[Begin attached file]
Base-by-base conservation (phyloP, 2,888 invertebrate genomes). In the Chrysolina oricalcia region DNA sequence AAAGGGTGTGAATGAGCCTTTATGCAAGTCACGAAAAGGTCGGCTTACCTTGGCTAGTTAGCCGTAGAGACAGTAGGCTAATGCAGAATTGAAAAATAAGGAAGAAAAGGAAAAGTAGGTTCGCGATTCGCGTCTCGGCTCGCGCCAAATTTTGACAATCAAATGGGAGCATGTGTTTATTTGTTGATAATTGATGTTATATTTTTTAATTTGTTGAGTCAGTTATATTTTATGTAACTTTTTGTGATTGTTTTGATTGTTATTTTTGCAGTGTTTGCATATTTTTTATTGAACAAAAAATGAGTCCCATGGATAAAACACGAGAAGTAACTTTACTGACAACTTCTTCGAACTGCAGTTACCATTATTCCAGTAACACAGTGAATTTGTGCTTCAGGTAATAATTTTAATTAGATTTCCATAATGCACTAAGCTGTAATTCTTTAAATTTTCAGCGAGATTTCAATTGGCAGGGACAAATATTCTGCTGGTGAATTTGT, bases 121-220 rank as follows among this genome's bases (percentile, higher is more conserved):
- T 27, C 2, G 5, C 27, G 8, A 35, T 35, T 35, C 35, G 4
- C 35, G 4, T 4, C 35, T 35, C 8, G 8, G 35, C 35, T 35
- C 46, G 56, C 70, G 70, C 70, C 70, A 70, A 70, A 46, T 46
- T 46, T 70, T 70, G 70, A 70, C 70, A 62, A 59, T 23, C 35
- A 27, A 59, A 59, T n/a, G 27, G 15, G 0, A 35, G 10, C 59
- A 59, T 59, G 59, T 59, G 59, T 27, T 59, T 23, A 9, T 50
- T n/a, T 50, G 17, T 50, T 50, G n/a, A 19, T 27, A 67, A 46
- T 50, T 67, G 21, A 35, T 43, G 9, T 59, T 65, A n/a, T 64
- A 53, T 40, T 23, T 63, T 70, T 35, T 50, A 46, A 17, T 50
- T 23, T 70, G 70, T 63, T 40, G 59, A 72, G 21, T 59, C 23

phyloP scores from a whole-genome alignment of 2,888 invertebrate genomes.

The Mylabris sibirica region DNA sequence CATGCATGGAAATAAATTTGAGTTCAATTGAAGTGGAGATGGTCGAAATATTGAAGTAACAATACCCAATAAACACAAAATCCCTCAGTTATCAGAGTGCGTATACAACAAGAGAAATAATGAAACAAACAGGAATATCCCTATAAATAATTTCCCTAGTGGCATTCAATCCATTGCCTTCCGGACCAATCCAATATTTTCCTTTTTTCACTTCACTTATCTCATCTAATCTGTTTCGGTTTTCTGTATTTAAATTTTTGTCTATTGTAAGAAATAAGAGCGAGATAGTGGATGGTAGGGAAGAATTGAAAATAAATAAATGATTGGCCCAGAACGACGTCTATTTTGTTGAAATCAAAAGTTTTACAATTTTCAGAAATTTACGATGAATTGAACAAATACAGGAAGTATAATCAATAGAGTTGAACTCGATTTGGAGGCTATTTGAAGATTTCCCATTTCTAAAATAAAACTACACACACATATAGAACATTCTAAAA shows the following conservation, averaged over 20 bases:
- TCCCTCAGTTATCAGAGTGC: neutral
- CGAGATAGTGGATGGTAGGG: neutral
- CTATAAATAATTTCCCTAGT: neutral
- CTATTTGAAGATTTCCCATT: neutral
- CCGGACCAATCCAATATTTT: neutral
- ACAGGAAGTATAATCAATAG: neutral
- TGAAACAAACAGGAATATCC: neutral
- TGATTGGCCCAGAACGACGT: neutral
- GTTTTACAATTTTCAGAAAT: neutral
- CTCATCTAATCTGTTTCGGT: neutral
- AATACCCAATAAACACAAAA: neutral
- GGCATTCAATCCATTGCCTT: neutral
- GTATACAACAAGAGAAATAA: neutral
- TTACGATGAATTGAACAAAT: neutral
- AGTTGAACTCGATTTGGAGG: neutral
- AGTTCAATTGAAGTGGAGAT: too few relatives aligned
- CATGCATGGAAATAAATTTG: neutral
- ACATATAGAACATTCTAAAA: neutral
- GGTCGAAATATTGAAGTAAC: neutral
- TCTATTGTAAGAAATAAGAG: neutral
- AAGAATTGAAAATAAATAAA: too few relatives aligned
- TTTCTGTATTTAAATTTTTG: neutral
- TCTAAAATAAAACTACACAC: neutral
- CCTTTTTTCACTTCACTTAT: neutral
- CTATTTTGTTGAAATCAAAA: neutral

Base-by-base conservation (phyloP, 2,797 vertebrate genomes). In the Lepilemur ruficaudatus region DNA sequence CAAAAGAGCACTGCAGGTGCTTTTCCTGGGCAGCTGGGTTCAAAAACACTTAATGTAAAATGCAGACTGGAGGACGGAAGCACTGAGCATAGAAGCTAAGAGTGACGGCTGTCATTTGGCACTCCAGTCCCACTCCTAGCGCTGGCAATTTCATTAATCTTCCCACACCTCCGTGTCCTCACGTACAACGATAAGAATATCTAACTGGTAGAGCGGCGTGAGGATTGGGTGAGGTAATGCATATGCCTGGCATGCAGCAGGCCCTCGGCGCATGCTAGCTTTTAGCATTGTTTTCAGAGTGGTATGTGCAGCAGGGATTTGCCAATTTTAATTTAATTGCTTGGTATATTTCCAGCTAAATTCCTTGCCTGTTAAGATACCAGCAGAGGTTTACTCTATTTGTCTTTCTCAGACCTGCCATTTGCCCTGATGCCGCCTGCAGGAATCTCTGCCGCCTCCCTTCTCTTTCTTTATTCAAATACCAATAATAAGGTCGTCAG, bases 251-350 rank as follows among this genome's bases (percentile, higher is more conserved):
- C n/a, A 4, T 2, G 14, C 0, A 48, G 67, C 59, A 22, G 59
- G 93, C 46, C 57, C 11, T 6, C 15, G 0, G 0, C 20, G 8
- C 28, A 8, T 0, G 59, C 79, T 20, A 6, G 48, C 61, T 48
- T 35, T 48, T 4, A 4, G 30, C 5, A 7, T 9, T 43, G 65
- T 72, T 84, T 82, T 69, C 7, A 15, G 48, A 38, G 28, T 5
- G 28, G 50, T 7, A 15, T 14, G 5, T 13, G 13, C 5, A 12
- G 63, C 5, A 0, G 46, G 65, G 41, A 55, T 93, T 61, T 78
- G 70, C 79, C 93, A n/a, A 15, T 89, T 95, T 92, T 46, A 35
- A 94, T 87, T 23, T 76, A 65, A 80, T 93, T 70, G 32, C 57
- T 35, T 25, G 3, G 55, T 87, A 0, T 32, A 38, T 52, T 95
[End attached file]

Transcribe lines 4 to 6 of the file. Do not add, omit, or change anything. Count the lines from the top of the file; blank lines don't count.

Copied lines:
- C 46, G 56, C 70, G 70, C 70, C 70, A 70, A 70, A 46, T 46
- T 46, T 70, T 70, G 70, A 70, C 70, A 62, A 59, T 23, C 35
- A 27, A 59, A 59, T n/a, G 27, G 15, G 0, A 35, G 10, C 59